Switchfoot has been one of my favorite bands since I was in high school. So when I was driving a rental car (a Volkswagen Beetle, naturally) through their hometown of San Diego recently, I felt compelled to listen to all Switchfoot, all the time.
You may know them from their two top-20 radio hits, “Dare You to Move” and “Meant to Live,” from a decade-or-so ago. You might even know them from their song, “Only Hope,” covered by Mandy Moore in A Walk to Remember (in which case you might even be older than me…). You might not know them from Adam. But either way, it might be worth taking a closer look.
Not just because they’ve got a cool modern rock sound and some catchy melodies, mind you. Not even because they’re one of the rare bands that can pump out album after album of good music that feels organic and true to themselves, yet also fresh and new all at once. But most of all, get to know Switchfoot because they’ve got a special message for those of us who haven’t quite arrived.
If you can at all relate to the feeling of wanting a little something (or maybe even a lot) more out of life, and also like good old fashioned rock and roll (with a modern flair), I’d recommend checking out their tunes.
They’ve now released 10 full-length albums over their 20-year career, and I can vouch for the quality of at least the last eight or nine. But my walk down a San Diego memory lane helped cement in my mind the legacy of The Beautiful Letdown, the album that really put them on the map way back in 2003.
This is the album that made me fall in love with the band. Sure, it helped that it’s oh-so-catchy and that one of *my bands* was being played on the mainstream radio station. But its songs are so well done and its lyrics so, dare I say, prophetic, that it still gives me goosebumps to this day, 15 years later. Just listen to the whole damn album.
But in the meantime, here are a few of the highlights:
Meant to Live (Track 1)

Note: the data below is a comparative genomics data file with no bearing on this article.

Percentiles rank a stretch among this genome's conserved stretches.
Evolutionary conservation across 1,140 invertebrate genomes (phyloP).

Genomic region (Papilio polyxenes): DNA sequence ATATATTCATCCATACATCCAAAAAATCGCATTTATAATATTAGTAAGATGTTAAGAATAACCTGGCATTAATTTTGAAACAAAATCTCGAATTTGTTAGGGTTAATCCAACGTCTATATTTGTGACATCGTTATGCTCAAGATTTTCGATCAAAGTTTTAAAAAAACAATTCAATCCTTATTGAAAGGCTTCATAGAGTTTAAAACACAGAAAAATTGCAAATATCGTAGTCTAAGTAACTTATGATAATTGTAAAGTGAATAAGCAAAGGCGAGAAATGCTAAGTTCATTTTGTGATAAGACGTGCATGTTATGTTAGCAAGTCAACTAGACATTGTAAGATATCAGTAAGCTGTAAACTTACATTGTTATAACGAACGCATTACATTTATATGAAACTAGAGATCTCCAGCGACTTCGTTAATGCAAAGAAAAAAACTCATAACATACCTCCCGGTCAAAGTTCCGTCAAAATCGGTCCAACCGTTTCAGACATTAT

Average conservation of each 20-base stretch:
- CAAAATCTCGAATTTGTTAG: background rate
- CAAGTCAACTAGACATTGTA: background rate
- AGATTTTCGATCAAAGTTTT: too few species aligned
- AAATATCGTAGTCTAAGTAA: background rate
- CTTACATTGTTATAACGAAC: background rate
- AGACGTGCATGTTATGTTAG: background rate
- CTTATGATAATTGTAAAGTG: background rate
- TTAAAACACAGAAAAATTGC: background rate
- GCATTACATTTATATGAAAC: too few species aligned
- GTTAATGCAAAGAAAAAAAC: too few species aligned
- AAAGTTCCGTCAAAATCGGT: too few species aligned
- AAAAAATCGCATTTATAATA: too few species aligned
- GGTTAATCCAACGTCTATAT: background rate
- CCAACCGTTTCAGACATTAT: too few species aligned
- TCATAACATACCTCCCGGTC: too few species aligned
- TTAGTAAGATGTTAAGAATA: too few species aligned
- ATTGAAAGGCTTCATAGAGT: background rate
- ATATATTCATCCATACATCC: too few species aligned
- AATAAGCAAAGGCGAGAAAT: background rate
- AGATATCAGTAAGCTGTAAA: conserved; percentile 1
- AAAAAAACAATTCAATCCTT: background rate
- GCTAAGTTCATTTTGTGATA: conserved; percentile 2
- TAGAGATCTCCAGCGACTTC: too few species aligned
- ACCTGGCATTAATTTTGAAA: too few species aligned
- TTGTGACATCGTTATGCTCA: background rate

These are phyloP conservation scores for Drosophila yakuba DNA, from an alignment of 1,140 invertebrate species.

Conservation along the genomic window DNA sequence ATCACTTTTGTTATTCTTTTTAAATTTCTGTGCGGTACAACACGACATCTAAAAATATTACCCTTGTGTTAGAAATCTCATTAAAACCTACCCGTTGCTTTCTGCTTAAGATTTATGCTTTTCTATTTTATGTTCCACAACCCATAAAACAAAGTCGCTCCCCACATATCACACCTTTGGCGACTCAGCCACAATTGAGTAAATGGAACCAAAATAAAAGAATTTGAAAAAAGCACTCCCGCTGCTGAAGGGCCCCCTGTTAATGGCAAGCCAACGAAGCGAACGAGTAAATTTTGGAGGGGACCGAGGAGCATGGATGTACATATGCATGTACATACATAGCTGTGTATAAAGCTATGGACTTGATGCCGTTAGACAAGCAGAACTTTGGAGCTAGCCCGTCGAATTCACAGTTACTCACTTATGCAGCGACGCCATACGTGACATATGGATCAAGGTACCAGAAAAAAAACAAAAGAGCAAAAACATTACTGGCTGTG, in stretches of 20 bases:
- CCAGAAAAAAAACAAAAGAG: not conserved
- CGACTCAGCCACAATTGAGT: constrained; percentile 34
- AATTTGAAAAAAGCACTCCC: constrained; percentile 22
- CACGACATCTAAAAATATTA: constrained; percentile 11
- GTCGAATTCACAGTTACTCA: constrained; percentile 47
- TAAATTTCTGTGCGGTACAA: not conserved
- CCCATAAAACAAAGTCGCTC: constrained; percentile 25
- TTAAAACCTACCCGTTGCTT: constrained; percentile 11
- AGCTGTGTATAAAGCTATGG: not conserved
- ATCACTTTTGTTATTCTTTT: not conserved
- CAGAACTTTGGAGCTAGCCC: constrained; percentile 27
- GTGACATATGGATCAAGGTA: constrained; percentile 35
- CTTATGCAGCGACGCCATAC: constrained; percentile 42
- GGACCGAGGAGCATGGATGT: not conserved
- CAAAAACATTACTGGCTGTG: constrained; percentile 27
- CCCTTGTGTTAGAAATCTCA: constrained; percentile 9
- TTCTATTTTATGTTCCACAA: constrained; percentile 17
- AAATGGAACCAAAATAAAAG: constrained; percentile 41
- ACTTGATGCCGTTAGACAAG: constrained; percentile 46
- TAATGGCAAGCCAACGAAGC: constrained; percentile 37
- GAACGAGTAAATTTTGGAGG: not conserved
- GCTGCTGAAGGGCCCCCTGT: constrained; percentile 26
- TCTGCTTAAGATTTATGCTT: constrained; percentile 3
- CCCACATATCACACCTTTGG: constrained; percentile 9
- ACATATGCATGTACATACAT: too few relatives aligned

There was a point a few years ago when I decided I would listen to this song every day so that I was reminded:
We were meant to live for something more
We want more than this world’s got to offer
It’s had a profound effect on me, as I’m often tempted to take the easy route through life, especially when the going gets tough.
This Is Your Life (Track 2)
This song comes next and the chorus sings:
This is your life
Are you who you want to be?
And after hearing it enough times, I started to belt out, “Nooooo!” And sometimes I even added in for good measure, “Quit rubbing it iiiiiin!” And if you didn’t know the song, you might be inclined to think it’s a bit of a downer.
But that’s what I consider to be part of Switchfoot’s genius: they can ask tough questions to which you may or may not want to know the answer (or at least not want to admit it), and yet you’re left not discouraged, but hopeful. They may not even spell it out to you, but there’s an implicit sense that it gets better from here.
Beautiful Letdown (Track 7)
This is the title track and serves as the theme of the entire album, summed up in this:
It was a beautiful letdown
The day I knew
That all the riches this world had to offer me
Would never do
Human nature seems to seek out fulfillment in the things close at hand, and I know I’m tempted on a daily basis to find my fulfillment in my job, friendships, romantic relationships, you name it. And those are all great and can be greatly fulfilling.
But anyone who’s ever had a job or a friend or a romance knows that regardless of how ideal of a job or loyal of friends or perfect a romance you’re fortunate enough to have, they’re all bound to let you down sooner or later. And that can be a huge bummer of course — unless you’re expecting it, and you level expectations accordingly. But that’s still not the end of the story.
For believers, it’s in knowing that there’s something truly, totally fulfilling coming next — namely God himself and eternal happiness with Him in heaven — that allows these letdowns to not be that big a deal. In fact, there’s beauty in knowing that these things are great, but there’s still something greater to come.
Honorable mention: Dare You to Move (Track 5)
The tension is here
Between who you are and who you could be
Between how it is and how it should be (yeah)
I dare you to move
Who hasn’t felt that tension? (Sometimes every day for me…)
Perhaps you’re the type who strives for greatness at all times — and achieves it on the regular. Then there’s the rest of us, like me for instance. I definitely want to be great. It’s the striving and achieving part that I have more trouble with.
That’s why Switchfoot’s lyrics strike a chord inside me: I’m happy with my life, but not quite satisfied. And it’s in this “not quite there yet” space that Switchfoot’s songs live. And thrive. And for those of us living in that space, their songs offer hope — a sense that I’m not there yet, but I’m heading in the right direction.
And that’s a good place to be, no matter where you are on that map.